Paramount is reportedly weighing the wisdom of green-lighting Mission: Impossible 4 with Tom Cruise in the lead. But that decision may hinge on how Cruise's newest release, Knight and Day, performs. The big budget "screwball spy caper" isn't off to an auspicious start, however, pulling in less than $4 million on its opening day. Is this the beginning of the end for the 47-year-old star? (Watch the trailer for Knight and Day)
He's still got it: "Tom Cruise is a rarity, a star's star," says Christopher Borrelli in the Chicago Tribune. Granted, Knight and Day is not Cruise's best, but still "there's a lightness about the picture" that successfully counters our "heavy," petrified image of him. While some argue that Cruise has "bad taste in movies," if you give him the right director "new dimensions always seem revealed." The question is: "Where are the filmmakers who can help" Cruise rise again?
"A case for why you should like Tom Cruise again"
Cruise's fade is a sign of a larger problem: His declining bank-ability reflects the demise of the "huge international movie star," says NPR's Steve Inskeep. Recent box office successes such as Toy Story 3 and The Karate Kid aren't "star-driven." When was the last time you saw "a Russell Crowe movie work, or any of these go-to, bankable stars" find the big audiences they once did? "Hollywood doesn't know quite how to respond to that problem."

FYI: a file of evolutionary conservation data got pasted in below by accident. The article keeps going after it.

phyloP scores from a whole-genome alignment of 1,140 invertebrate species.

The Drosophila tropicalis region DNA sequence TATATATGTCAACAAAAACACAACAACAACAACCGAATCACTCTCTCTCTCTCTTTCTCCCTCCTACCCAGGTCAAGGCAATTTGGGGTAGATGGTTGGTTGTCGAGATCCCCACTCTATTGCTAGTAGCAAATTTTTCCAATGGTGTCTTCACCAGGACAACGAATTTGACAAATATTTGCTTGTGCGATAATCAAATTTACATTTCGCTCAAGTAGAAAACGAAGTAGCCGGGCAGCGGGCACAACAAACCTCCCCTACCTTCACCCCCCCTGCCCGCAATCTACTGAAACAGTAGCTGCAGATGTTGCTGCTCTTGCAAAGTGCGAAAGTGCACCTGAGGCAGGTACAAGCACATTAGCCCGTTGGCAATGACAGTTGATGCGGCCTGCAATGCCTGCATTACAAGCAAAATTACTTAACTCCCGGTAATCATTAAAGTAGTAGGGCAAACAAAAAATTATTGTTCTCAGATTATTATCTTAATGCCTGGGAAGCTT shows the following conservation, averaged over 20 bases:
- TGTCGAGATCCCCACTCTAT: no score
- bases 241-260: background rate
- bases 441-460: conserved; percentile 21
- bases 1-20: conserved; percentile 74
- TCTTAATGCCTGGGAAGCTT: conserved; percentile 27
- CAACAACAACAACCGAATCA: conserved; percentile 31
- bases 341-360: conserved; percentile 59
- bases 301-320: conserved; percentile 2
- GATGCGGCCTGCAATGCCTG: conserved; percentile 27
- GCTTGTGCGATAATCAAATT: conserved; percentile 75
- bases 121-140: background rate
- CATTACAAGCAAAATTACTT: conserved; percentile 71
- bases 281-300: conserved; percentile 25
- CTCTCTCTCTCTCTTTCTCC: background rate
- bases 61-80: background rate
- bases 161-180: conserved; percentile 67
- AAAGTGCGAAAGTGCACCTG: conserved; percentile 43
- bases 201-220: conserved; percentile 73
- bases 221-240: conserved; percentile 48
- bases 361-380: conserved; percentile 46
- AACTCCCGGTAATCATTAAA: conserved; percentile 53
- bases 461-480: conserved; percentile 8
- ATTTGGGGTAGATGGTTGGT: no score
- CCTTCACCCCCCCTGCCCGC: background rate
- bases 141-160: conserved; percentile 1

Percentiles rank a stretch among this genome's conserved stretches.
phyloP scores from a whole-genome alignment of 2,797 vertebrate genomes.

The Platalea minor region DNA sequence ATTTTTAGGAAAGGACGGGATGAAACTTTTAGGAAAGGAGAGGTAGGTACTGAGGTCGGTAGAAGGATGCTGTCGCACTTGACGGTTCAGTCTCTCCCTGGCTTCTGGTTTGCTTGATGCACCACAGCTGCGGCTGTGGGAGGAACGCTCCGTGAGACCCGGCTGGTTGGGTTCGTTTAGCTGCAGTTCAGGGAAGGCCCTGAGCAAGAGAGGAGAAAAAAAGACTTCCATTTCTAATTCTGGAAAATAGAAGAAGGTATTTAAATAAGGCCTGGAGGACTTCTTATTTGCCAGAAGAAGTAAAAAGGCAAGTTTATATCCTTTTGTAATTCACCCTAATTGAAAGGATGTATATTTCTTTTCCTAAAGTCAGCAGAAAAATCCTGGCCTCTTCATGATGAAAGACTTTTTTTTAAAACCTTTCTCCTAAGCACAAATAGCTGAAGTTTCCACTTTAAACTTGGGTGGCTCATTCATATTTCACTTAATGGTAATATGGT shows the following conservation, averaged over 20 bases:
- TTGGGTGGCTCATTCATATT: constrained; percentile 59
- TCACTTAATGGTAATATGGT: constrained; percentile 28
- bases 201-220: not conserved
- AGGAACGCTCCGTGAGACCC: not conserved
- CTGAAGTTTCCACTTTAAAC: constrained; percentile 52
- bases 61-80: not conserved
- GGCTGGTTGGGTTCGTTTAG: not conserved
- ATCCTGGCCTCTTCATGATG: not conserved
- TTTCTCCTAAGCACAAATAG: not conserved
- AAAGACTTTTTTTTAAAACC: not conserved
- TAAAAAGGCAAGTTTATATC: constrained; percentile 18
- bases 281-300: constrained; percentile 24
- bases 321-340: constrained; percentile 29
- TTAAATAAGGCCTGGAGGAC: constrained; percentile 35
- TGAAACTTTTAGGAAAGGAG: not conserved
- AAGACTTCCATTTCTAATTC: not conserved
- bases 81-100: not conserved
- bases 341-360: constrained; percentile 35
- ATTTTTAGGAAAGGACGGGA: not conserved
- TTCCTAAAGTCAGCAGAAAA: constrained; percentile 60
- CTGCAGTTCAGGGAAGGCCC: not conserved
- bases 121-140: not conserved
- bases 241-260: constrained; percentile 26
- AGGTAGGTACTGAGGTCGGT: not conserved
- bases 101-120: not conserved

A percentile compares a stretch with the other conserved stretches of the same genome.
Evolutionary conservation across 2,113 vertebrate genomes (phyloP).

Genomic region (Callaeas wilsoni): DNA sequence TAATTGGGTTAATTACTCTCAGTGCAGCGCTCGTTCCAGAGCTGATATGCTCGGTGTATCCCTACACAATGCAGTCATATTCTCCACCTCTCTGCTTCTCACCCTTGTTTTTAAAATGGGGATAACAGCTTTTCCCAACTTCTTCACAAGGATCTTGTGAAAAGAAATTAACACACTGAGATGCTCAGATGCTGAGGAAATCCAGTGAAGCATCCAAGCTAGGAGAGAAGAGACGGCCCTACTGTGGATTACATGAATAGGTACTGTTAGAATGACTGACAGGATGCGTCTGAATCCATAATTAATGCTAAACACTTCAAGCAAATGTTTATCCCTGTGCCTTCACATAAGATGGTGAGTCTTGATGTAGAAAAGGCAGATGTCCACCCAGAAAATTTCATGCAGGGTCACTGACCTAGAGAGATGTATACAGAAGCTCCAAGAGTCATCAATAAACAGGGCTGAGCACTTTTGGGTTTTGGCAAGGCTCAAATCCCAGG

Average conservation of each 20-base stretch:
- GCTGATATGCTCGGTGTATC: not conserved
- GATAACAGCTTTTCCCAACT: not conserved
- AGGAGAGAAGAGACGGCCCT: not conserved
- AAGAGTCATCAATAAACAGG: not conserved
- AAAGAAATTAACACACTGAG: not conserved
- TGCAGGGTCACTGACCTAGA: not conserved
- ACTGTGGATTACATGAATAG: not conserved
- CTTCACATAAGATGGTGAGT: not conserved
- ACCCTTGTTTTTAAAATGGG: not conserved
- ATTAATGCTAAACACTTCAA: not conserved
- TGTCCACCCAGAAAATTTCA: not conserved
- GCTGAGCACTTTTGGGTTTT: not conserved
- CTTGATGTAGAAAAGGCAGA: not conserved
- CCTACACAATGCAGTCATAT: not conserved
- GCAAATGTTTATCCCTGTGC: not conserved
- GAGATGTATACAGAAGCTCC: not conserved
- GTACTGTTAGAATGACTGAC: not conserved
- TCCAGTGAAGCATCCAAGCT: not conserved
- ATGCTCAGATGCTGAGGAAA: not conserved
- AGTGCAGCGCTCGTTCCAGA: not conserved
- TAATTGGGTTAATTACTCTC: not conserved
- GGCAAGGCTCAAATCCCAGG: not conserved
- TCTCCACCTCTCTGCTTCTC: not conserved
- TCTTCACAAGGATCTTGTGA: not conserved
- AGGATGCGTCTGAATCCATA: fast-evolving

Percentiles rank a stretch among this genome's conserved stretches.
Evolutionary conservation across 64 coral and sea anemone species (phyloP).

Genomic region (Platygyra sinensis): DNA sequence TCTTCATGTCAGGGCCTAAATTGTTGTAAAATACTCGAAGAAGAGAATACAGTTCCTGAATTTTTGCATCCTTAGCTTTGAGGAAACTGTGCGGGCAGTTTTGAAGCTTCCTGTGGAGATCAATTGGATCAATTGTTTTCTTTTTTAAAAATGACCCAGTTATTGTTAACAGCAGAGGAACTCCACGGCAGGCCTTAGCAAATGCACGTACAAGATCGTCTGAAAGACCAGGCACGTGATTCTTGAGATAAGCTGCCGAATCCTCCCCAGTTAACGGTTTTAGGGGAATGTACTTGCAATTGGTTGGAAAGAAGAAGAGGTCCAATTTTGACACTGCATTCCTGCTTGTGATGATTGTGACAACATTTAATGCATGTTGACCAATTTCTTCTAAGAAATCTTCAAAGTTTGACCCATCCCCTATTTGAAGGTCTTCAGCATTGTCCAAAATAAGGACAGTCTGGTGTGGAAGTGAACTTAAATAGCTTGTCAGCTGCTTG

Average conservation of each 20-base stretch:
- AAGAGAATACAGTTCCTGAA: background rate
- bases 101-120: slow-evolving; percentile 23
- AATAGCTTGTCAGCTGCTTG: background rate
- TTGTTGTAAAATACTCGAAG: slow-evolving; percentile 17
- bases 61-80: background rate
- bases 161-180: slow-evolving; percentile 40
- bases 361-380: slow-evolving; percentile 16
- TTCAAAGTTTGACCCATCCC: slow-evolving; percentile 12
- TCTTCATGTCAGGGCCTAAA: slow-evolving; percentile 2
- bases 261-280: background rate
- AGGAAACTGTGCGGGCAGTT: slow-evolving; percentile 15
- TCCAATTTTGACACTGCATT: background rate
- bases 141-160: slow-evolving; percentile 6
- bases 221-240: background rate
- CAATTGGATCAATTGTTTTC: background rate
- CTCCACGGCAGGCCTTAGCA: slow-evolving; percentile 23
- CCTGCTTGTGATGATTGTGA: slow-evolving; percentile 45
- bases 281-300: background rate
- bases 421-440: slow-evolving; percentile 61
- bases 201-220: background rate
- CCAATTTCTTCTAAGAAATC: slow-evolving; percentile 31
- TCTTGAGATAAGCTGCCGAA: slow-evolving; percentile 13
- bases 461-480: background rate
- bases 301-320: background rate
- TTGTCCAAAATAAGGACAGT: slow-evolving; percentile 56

"Tom Cruise and Hollywood's superstar crisis"
Maybe Knight and Day's just a bad movie: "Boy, are the knives out for Tom Cruise," says Brooks Barnes in The New York Times. Between "the couch jumping, the Scientology spouting, [and] the dumping of his power publicist," it's easy to argue that he's damaged his image beyond repair. But this "wreck" isn't entirely Cruise's fault. "Why is nobody talking about the failure of his co-star, Cameron Diaz, to deliver an audience here?" Or the "odd" title that doesn't even "telegraph what the movie is about."
"Tom Cruise doesn't need your pity. Here's some anyway"